Gardening This Weekend: November 19, 2020
• Daffodils and grape hyacinths now. Leave tulips and Dutch hyacinths in the refrigerator at 45 degrees until mid- to late December. The “pre-chilling” will fool them into thinking they’ve had a real winter. Some nurseries (a few!) really help you by offering tulips and hyacinths that they have pre-chilled for you. They let you buy them, and in many cases, put your name on them, then pick them up at the proper time for planting in late December.
• Cool-season color, including pansies, violas, pinks, snaps, ornamental cabbage and kale, and in protected areas, sweet alyssum, Iceland poppies, wallflowers and “hardy” cyclamen. Let your local Texas Certified Nursery Professional guide you as to the best types for your locale.
• Nursery stock. These plants may be in the very back of the garden center, way behind the newly arriving Christmas trees, and if they are, odds are that the trees and shrubs will have been marked down considerably. Except for types that are tender in your area, planting at this time is just fine.
• Remove rose bushes that have been infected with rose rosette virus. This fatal disease is most prevalent in the DFW Metroplex and its surroundings, although it has spread across Texas as well. If you want to see what it looks like, I have left information I have written and photos I have taken archived on my website. Click to go there.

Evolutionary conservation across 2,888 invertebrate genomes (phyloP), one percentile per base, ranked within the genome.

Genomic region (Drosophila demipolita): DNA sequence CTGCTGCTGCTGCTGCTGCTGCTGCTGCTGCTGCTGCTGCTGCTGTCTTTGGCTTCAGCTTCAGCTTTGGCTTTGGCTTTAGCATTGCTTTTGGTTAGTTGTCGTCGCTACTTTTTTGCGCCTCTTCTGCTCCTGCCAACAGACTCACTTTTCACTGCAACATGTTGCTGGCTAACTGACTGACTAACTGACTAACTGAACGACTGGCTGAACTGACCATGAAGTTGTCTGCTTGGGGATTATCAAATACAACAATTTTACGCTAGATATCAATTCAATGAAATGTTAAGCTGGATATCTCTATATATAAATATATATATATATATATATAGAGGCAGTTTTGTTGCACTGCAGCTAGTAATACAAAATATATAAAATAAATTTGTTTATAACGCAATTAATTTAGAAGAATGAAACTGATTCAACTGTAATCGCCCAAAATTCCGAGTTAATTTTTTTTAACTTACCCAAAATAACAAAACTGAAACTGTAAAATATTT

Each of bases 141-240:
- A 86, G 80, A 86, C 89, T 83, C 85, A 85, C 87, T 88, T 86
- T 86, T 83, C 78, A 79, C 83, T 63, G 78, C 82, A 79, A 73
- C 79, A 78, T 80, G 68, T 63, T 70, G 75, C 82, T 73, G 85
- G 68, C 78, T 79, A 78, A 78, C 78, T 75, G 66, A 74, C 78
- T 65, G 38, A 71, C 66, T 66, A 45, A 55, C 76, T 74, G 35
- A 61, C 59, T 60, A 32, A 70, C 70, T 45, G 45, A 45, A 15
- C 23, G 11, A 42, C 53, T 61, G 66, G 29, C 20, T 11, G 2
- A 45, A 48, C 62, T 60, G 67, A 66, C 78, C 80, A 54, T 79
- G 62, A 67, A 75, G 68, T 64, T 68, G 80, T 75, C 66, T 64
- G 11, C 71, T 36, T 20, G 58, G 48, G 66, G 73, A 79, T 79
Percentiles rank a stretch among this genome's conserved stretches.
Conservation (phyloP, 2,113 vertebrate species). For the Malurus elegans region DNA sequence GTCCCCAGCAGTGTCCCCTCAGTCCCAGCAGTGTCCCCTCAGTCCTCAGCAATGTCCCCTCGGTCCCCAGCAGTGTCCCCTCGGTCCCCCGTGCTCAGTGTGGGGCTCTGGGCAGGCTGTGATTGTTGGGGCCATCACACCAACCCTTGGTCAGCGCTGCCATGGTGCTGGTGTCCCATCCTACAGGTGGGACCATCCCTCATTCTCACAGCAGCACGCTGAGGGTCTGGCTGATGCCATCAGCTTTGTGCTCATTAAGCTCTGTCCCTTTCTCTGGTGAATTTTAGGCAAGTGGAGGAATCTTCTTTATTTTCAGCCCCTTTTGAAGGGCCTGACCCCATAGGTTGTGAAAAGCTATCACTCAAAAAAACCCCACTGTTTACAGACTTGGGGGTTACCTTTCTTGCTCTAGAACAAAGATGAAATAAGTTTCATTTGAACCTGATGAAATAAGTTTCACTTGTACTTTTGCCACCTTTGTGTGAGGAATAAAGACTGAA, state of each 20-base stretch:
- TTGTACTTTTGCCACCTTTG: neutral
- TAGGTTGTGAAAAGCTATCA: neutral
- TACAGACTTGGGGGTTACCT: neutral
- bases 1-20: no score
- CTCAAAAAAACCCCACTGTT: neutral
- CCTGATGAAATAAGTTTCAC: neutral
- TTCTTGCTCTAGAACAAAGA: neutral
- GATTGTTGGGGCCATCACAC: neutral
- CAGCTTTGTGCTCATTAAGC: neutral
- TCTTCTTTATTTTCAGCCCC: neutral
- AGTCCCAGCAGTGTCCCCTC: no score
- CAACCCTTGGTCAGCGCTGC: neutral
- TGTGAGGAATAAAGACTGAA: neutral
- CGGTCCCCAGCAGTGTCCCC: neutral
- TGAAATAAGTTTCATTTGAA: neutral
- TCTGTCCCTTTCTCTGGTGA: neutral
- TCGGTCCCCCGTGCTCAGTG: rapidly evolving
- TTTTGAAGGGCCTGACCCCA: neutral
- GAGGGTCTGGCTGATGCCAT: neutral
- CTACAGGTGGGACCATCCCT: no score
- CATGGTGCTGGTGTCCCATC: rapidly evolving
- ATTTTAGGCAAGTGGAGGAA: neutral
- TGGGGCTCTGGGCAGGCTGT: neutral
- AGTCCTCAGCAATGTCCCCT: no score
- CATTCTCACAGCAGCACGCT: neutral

• Continue mowing your lawn at the recommended height to remove fallen leaves. If there are too many to mulch back into the lawn, blow them onto the driveway, then mow them to shred them. Bag them and use them as needed over the winter to protect pansies and other tender flowers, also to slow growth of weeds beneath shrubs.
• Pansies, pinks and other winter color with high-nitrogen, water-soluble plant food to keep them growing vigorously. Failure to feed adequately is a common cause of poor plant performance.
• Houseplants monthly with high-nitrogen, water-soluble plant food at half the recommended rate. Your goal for the winter is to maintain them status quo, not to encourage them to grow while they’re in the darker conditions indoors.
• Ryegrass and fescue (cool-season grasses) are growing well at these cool temperatures. Feed them now with high-nitrogen or all-nitrogen lawn food. Water immediately after feeding.
ON THE LOOKOUT
• Broadleafed weedkiller spray on a sunny, warm and relatively still day to kill cool-season broadleafed weeds before winter moves in. Read and follow label directions.
• A couple of spring diseases of fruit trees are actually prevented by spraying in fall: bacterial stem canker of plums and peach leaf curl of peaches. Apply a copper-based fungicide now that trees have lost their leaves.
• Fire ant mounds that may have sprung up following rains of a few weeks ago. Treat with one of the extended-control, area-wide baits for best results.